“I think that was in the back of my brain, thinking, wouldn’t it be interesting to have an entire second season that encompasses forgiveness, sadness, despair, suicidal thoughts, redemption; not only asking for forgiveness, but granting forgiveness.
“Where does all that play in a modern society? Because I believe that it is a sign of human strength, not weakness – to ask for forgiveness, to admit fault and take responsibility and accountability for your mistakes and your sins.
“And if you are granted forgiveness, that is also an act of high character, and I know there have been country leaders who might have thought elsewise, but I believe it is something that is a very profound experience.”
It’s easy to draw comparisons between Cranston’s character in Your Honor and the one he’s best known for – Breaking Bad’s Walter White.
Both start their shows as regular people with lives bound by the same morals that most of us live by; both see those morals decline until their lives are turned on their heads.
Cranston says this kind of character arc is something he looks for in a role.
“Any well-drawn character has to learn from that experience. So whether the character starts on a high and ends at a low, or starts on a low and ends on a high – or starts on a low, hits the high, goes back to a low or whatever the diagram becomes for that character’s journey – as long as they have movement, it is important.
“Stagnation is the enemy, apathy is the enemy, I’m not interested in characters that are not invested in something – a goal, have something that they’re hoping to achieve or become, or overcome perhaps; fears and the like. So it is movement that I look for when I take on characters.”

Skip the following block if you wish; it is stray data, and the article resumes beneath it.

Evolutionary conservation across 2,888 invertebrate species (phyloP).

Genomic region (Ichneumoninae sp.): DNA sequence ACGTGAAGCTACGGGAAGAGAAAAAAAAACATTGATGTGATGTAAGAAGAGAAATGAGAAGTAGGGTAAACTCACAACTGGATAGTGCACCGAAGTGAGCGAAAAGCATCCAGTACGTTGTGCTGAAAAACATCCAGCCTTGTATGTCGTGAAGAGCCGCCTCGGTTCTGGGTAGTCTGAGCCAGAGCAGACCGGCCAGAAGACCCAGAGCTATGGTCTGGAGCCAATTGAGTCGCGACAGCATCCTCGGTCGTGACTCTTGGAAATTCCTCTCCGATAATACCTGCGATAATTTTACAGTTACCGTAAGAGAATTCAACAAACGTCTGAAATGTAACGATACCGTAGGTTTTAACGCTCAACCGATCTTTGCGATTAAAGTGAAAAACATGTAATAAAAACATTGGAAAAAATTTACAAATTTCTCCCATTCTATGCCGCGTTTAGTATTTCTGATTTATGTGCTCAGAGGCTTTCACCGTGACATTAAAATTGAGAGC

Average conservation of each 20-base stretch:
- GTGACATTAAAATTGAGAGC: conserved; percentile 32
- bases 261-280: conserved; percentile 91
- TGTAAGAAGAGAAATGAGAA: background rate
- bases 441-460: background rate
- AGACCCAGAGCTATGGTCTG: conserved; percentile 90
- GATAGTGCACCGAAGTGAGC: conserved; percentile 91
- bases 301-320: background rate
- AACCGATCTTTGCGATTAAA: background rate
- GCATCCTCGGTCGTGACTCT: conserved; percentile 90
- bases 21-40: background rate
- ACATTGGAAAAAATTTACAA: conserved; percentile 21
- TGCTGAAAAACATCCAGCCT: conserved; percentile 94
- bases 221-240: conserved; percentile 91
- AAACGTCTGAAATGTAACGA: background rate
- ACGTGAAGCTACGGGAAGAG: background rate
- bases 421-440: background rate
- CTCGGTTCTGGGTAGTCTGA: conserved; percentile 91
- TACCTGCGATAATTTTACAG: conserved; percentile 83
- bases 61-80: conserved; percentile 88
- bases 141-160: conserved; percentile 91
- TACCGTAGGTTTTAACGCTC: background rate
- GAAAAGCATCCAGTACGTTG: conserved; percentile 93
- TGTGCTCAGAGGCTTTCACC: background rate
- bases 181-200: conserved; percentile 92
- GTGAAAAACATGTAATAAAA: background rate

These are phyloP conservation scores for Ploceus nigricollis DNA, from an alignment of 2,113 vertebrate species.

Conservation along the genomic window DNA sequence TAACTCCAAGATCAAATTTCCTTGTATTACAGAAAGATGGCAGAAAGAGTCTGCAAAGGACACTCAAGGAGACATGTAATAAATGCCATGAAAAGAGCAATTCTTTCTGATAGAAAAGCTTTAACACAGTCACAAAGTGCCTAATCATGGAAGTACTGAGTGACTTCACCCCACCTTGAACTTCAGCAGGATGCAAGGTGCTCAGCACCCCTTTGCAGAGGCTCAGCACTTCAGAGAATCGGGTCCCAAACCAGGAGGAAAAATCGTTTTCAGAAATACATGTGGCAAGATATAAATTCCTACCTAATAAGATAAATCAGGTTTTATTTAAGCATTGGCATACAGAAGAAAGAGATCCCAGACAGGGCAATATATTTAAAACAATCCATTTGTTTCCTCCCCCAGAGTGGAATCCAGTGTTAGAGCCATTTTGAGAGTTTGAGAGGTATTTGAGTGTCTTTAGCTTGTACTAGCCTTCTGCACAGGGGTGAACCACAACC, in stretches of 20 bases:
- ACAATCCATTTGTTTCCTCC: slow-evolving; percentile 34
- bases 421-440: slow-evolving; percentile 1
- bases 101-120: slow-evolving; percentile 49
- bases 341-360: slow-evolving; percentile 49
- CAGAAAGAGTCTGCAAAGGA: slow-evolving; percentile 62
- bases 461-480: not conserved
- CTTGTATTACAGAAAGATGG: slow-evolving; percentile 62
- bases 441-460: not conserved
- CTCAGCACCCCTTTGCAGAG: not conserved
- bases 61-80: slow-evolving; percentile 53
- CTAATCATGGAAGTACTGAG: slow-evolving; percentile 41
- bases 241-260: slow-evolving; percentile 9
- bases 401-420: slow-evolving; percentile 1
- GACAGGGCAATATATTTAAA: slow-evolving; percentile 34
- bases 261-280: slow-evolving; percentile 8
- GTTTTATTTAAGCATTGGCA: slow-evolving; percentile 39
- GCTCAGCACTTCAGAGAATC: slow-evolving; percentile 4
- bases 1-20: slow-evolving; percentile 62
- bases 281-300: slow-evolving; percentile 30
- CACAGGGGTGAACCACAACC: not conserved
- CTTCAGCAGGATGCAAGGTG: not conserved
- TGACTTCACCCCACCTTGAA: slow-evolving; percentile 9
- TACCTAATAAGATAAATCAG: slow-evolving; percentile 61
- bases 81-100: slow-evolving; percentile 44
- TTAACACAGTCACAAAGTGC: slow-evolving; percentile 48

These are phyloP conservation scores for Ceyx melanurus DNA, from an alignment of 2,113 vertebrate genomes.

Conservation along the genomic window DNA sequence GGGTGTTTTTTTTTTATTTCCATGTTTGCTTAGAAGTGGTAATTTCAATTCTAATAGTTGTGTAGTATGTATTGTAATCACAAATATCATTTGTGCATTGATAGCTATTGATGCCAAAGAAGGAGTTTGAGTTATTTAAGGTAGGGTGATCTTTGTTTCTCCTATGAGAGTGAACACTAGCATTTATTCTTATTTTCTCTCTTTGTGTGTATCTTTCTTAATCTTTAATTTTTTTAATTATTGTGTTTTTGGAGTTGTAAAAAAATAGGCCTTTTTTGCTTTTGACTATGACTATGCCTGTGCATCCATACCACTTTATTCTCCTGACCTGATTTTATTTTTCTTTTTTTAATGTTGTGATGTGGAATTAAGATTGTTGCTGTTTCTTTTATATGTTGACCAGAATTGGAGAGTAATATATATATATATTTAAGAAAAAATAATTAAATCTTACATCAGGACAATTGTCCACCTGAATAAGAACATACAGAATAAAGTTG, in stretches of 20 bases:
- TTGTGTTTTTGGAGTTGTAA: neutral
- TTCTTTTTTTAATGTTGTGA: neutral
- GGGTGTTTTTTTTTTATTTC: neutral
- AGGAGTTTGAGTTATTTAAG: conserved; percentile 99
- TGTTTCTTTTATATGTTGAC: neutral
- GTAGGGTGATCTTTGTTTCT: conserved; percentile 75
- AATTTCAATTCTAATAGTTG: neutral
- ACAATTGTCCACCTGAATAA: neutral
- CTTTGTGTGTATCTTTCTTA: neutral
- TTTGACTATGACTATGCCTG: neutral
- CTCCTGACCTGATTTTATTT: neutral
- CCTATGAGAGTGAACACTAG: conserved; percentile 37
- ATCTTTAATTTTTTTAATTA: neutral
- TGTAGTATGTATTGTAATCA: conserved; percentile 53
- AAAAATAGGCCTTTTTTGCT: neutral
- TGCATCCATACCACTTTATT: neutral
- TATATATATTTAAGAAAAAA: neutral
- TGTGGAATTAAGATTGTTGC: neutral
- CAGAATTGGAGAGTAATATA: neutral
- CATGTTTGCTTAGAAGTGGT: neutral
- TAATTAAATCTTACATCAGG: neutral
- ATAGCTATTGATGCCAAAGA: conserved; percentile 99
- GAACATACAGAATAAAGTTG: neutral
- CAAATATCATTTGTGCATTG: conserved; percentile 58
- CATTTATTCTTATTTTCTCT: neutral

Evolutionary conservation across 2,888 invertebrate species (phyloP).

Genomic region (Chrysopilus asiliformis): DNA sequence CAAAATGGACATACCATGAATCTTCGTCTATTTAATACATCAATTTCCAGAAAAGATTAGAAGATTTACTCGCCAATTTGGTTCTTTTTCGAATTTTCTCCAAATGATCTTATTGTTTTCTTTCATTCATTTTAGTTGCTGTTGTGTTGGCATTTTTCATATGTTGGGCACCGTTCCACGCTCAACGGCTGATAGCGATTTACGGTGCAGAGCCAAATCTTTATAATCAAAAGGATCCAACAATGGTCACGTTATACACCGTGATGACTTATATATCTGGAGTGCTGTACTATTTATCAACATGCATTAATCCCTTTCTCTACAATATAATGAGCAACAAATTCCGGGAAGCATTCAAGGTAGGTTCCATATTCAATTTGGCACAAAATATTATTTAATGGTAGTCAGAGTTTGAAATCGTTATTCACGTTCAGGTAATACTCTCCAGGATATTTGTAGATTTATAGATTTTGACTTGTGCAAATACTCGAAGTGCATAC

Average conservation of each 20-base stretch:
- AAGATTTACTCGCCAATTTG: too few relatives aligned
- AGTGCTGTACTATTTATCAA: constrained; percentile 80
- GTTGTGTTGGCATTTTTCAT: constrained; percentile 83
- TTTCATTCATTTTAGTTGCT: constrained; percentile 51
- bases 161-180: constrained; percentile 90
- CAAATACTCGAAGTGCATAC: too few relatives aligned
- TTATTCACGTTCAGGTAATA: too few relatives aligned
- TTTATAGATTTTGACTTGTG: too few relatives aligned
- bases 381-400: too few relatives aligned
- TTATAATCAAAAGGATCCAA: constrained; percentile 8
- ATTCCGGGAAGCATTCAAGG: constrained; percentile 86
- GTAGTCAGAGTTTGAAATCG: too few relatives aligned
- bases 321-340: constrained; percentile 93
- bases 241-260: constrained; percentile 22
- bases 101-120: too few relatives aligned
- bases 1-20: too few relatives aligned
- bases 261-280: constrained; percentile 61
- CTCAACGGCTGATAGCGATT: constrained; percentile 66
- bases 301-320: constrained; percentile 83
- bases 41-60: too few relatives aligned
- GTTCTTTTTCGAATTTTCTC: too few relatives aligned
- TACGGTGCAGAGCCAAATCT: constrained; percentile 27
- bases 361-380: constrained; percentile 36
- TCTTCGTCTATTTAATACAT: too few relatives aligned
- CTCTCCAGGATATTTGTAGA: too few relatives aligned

Your Honor explores the idea that any of us is capable of anything, when tested with the right circumstances. Cranston says the reality is that all of us blur the lines when it comes to what we think is right.
“Parents lie to their kids because you have to sometimes just to keep them in line, or don’t want to tell them the truth about this situation right now,” he said.
“That line moves and it’s always interesting, and I think what audiences look for in characterisation is that they resonate with what they’re seeing, what they’re witnessing.”
For Cranston, the work comes in making a character relatable.
“That’s my goal… if I feel that something is socially important, or that I personally went through something, or feel it’s an honest depiction of someone going through something, that’s when I think that audiences will invest in those characters; not just watch passively, but actually be actively involved in the outcome of a character’s life, and that’s when you know you’ve got them.
“That’s really an actor’s responsibility, is to take an audience by the hand and promise them a journey and you take them on a ride and it’s emotional and physical and it can wear them out and they’ll laugh and they’ll cry.
“And then you deposit them back in their seat and say: ‘Thank you for joining us, we hope that you feel it was a worthwhile journey’. And that’s it.”
Your Honor series 2 is streaming on Paramount+ – hear our review in the latest episode of Backstage, the film and TV podcast from Sky News
Julian Sands: ‘Intermittent’ aerial searches to continue after bad weather hampered earlier efforts
Aerial patrols are still being carried out “intermittently” in the search for missing British actor Julian Sands who went missing three weeks ago in California.
Normally, similar searches would be downgraded after 10 days, the San Bernardino County Sheriff’s Department said.
However, because bad weather has so far hampered efforts, it has been decided to extend the search period.
“Our Aviation Division continues to patrol that area, intermittently, in search of Mr Sands,” a spokesman said.
“Typically, we search for 10 days before downgrading to a passive search. In this case, with the weather precluding a continuous search, we extended those plans.
“While weather and mountain conditions continue to be an issue, we will resume ground searches once weather conditions permit and as the snow melts.”
Sands, 65, was reported missing on 13 January after he failed to return from a hike in the Mount Baldy region of the San Gabriel mountains.
Numerous searches for the actor have since been undertaken on foot and by air by both local and state-level agencies.
Authorities have previously used a Recco device, which is able to detect electronics and credit cards, in the hope of establishing a more exact area in which to focus search efforts.
Last weekend, Sand’s hiking partner and friend Kevin Ryan said it was obvious “something has gone wrong” but that the actor’s advanced experience and skill would “hopefully” see his safe return.